Will Russia ever leave fossil fuels behind?

In Russia, oil and natural gas provide both wealth and deep national pride. With global demand for fossil fuels set to decline, how will Russia adapt?T

The small West Siberian city of Khanty-Mansiysk, home to just over 100,000 people, is Russia’s unofficial capital of oil. The town is surrounded by some of the most extensive oilfields in the world, which shape not only the region’s geology but its economy and identity.

The relatively short history of oil in Khanty-Mansiysk has transformed this part of Russia. The Samotlor oil field, Russia’s largest, was discovered in the 1960s to the east of the city and fast became the source of the area’s considerable wealth. Khanty-Mansiysk sits within the Tyumen region, which often ranks second in Russia for wellbeing and socioeconomic development, after only Moscow.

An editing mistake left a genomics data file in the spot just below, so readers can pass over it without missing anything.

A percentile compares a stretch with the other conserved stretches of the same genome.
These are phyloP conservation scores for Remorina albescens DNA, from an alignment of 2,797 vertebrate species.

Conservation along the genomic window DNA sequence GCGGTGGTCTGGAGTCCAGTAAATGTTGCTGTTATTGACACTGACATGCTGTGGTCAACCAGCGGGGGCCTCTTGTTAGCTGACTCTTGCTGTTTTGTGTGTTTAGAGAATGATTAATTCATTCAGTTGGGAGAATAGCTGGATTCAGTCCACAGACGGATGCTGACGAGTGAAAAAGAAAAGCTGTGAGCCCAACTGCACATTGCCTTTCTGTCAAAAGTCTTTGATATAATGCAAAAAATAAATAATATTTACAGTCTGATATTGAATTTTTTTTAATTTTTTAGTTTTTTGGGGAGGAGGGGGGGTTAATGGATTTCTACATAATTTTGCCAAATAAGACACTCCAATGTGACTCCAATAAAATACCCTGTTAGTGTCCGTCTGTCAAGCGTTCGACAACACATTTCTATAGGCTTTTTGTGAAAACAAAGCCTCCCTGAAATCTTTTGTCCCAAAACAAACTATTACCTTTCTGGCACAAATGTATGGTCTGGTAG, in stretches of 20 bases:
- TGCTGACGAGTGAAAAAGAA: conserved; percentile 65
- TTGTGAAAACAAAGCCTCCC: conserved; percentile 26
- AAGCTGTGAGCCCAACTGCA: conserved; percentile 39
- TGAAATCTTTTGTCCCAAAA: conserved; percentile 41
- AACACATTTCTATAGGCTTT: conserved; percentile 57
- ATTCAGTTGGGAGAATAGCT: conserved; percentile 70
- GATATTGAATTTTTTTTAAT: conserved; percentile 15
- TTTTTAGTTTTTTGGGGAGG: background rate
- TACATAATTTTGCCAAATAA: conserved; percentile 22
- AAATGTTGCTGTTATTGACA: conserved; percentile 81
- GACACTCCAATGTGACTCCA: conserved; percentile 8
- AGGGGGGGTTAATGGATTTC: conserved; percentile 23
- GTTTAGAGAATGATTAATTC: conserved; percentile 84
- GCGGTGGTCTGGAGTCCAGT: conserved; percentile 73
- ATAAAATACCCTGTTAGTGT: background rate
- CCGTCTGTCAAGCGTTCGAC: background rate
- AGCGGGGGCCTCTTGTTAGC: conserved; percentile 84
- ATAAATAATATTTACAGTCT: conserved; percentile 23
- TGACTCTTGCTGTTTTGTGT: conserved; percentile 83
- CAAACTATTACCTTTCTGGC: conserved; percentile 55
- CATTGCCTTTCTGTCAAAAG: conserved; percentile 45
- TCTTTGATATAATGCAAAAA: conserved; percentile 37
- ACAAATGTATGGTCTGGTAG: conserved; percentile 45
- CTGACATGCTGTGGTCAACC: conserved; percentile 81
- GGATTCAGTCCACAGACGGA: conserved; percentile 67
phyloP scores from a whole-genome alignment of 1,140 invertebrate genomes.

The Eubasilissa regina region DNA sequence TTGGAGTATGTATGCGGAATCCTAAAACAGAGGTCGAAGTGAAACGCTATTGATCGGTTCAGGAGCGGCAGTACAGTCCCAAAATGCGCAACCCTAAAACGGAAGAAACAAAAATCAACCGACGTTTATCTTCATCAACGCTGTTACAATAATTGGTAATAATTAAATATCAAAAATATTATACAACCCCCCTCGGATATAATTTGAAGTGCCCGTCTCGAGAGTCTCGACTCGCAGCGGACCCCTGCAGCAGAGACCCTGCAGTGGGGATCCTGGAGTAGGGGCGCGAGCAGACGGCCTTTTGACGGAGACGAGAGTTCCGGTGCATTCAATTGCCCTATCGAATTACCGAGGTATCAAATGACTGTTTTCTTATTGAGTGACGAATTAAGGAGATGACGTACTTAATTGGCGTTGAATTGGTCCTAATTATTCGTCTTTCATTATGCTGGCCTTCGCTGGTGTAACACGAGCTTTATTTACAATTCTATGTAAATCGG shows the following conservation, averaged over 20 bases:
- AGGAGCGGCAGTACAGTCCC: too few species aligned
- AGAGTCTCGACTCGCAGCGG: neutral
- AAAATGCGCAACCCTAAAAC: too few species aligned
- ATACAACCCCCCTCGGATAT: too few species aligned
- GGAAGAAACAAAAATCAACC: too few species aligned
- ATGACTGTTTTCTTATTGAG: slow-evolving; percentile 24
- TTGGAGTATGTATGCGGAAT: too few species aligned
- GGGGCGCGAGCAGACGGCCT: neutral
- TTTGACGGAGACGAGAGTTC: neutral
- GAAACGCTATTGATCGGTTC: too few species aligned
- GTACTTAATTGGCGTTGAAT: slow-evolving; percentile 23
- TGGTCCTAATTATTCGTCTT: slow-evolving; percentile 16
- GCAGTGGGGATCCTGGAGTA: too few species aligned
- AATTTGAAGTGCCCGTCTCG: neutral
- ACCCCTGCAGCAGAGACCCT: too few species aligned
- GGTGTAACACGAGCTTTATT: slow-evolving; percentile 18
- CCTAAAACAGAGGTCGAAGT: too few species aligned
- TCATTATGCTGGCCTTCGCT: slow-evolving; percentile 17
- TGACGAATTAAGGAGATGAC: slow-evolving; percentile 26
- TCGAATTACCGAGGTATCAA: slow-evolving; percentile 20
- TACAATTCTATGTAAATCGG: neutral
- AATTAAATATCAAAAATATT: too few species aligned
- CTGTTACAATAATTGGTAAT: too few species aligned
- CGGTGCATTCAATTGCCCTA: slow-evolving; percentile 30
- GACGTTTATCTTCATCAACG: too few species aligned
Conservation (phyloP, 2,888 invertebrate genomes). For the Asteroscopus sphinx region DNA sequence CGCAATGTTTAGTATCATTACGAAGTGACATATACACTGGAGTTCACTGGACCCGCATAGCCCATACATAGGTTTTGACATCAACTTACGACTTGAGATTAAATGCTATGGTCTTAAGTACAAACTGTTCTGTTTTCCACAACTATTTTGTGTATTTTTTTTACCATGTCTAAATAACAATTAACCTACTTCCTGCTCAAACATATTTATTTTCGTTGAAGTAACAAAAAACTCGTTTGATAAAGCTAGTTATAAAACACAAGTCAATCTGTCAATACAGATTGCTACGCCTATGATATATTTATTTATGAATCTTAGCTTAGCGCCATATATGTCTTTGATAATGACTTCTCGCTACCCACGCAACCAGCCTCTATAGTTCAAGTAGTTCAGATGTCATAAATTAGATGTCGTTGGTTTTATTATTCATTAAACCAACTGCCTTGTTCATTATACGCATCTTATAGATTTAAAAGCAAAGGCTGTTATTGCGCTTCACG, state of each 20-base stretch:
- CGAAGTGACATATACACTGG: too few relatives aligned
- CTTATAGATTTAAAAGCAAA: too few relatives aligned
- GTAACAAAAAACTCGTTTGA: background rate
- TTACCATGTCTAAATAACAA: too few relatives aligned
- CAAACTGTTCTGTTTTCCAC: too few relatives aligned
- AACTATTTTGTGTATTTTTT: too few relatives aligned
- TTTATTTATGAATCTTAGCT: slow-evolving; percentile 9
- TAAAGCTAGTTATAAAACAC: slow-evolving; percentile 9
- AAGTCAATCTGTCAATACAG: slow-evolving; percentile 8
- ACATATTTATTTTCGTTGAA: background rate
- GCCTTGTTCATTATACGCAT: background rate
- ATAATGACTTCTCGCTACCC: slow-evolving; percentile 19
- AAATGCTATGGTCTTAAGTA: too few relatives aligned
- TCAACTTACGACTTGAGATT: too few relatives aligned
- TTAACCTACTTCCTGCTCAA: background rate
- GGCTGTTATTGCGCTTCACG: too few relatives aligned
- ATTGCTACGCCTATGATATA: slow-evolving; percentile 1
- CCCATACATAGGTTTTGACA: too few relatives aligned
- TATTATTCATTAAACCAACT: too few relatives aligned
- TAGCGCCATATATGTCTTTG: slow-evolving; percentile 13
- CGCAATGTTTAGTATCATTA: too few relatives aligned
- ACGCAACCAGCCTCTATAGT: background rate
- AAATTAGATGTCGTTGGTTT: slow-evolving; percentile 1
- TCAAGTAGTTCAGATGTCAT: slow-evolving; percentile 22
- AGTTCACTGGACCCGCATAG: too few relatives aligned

In this part of Russia, oil is an important source of not only money, but pride. Since the 1960s, oil workers and engineers have been praised and featured as heroes in novels and movies. The local Museum of Geology, Oil and Gas is a major architectural landmark of the city. In the city’s airport, one can see photographs of oil workers and engineers from various decades through the 20th Century, including of Russia’s first president, Boris Yeltzin, meeting workers on an oil field.ADVERTISEMENT

Amid such a celebration of this fossil fuel, one could imagine that the realities of climate change haven’t yet percolated to the heartland of Russia’s oil.

But in the last few years, that has begun to change. This year, one of the city’s major oil forums, “Oil Capital”, which took place in March, paid particular attention to climate, with panels and discussions dedicated to decarbonisation. Local officials, companies and scientists tried to understand what the future of Khanty-Mansiysk, and of Russia, might be in a new low-carbon world.


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